It’s quite common in a faceted taxonomy to have a Document/Content Type facet (I’ll call DocType here), whose terms define what a content item “is,” (a report, a blogpost, a form, a contract, a letter, a policy, etc.) and also a Topic or Subject facet, whose terms describe what a content item is “about” (legal compliance, training, new business, insurance, company information, etc.) While usually it’s pretty clear-cut what belongs in the DocType facet and what belongs in the Topic facet, occasionally there are some ambiguous concepts, so asking the questions “what is it?” versus “what is it about?” helps in making the distinction.
Often the taxonomist can resolve ambiguity by editing the term so that a one-word generic document type is appended to a descriptive word. For example “Marketing” by itself is a Topic, but “Marketing Material” is a DocType. This kind of decision is reached only after looking at the set of documents and determining whether there is a significant number of them that are really marketing materials versus a significant number of them that are really about marketing (and there could be both). You then have to decide how far to go with this. You could force otherwise topical concepts into DocTypes by adding the word “Document” to the end of many terms. For example, “Compliance” becomes “Compliance Document”, and Client Management” becomes “Client Management Document.” Depending on your overall content set and taxonomy design, this may or may not be acceptable practice.
Another complicating issue that may come up in designing such a faceted taxonomy is what to do if certain Topics only occur in certain types of documents. This is not unusual. While DocTypes such as Report, Evaluation, Meeting Minutes, Memo, Article, Review, etc., are rather generic and could all be associated with any number of the same shared set of Topics, other DocTypes that a customized for a specific content set are more limited in their application. For example, Topics for different types of approval to be used only with a DocType of “Approval Letter,” or Topics for types of product information to be used only with a DocType of “Product Information Sheet.”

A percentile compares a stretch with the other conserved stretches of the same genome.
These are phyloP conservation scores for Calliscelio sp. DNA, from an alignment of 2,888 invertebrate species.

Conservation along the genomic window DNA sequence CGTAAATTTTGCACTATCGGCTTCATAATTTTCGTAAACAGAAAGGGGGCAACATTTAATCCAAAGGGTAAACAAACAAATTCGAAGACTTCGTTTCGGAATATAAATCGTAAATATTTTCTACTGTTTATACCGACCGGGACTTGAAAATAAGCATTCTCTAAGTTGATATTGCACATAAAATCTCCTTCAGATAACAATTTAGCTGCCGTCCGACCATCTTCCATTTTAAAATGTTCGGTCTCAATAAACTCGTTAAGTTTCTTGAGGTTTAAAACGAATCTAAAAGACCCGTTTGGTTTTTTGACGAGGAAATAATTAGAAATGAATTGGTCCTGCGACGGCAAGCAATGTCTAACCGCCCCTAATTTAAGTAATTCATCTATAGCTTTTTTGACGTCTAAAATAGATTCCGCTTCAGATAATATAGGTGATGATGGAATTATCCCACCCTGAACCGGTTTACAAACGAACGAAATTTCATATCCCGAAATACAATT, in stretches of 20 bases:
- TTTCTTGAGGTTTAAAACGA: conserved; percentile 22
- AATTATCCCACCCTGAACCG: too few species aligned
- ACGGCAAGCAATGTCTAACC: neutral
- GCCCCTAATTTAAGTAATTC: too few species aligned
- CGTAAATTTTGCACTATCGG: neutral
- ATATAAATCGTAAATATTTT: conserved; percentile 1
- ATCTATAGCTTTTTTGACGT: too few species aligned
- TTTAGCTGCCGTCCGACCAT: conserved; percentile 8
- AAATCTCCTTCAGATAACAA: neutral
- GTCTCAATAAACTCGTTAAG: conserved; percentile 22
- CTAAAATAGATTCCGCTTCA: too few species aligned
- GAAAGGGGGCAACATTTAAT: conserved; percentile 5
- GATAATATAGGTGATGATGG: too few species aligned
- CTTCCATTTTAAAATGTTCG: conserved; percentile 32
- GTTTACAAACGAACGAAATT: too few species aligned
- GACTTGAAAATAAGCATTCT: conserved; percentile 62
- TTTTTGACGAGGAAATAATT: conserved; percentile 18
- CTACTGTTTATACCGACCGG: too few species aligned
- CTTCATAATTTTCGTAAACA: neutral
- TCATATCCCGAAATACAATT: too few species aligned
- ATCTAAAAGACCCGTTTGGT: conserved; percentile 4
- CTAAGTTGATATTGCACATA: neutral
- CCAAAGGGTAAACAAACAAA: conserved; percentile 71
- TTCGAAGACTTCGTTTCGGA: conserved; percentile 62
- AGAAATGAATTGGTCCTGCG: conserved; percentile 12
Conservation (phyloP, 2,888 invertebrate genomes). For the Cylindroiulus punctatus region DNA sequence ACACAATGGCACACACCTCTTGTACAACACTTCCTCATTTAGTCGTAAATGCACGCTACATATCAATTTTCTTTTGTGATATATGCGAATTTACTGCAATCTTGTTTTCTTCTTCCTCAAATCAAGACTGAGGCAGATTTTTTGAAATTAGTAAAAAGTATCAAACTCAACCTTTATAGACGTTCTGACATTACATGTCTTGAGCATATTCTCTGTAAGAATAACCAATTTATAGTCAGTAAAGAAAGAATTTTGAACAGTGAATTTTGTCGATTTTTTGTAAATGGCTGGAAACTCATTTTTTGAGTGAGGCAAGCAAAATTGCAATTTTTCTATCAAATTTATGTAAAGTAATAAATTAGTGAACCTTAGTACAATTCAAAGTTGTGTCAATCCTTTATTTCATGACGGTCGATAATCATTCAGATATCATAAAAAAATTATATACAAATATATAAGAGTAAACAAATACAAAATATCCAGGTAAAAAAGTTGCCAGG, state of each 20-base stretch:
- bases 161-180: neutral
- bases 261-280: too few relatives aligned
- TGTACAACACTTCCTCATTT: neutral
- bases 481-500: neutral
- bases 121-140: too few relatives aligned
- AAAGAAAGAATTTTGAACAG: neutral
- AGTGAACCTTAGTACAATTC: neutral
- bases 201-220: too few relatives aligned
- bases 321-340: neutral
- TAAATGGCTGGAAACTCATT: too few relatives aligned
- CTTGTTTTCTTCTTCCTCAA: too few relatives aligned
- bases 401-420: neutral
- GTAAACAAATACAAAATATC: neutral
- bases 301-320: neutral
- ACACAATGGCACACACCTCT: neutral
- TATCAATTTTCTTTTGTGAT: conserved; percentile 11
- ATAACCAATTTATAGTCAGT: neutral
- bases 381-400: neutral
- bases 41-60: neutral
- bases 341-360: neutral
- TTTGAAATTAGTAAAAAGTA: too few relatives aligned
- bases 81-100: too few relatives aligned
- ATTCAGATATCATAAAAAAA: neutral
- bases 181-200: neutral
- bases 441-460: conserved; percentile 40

There are two ways to handle this issue:
1. Create rules permitting certain Topics available as options only when certain DocTypes are assigned
This requires that DocType be assigned (tagged, indexed, matched, etc.) to a content item first, before the Topic is assigned. This can be seen as: the Topic is dependent on the DocType, or DocTypes terms drive the Topics, or the DocType takes precedence over the Topic. This is feasible with these facets, since a content item can be assigned only on DocType (in contrast with the possibility of getting assigned more than one Topic). What gets complicated, though, if there are additional rules between other facets, with the terms in one facet driving the availability of terms in other facets, such as File Type, Source, Department, etc.
2. Merge the DocType and Topic facet into a single facet
This may seem extreme, but it could be practical, especially if it’s easier for the end-user. It works if the there are not so many Topic terms, such as not many more than the total number of DocType terms, the majority of them are applicable to a single DocType term, and a user interface can be designed that supports an expandable/collapsible hierarchy, so a user clicks on a DocType and the applicable Topics underneath it display. Traditionally taxonomies are hierarchical after all. If a Topic term is valid for more than on DocType, then a valid polyhierarchy results. There could still be a distinct facet for File Type/Format (such as HTML, text, image, PDF, etc.), for which there would be no ambiguity, in contrast to the occasional ambiguity between DocTypes and Topics.
In either case—whether rules for the terms of one facet driving the availability of terms in another or whether a merged expandable hierarchical facet is created—collaboration is needed between the taxonomist and the technical experts who configure the implementation of taxonomy in the content/document management system.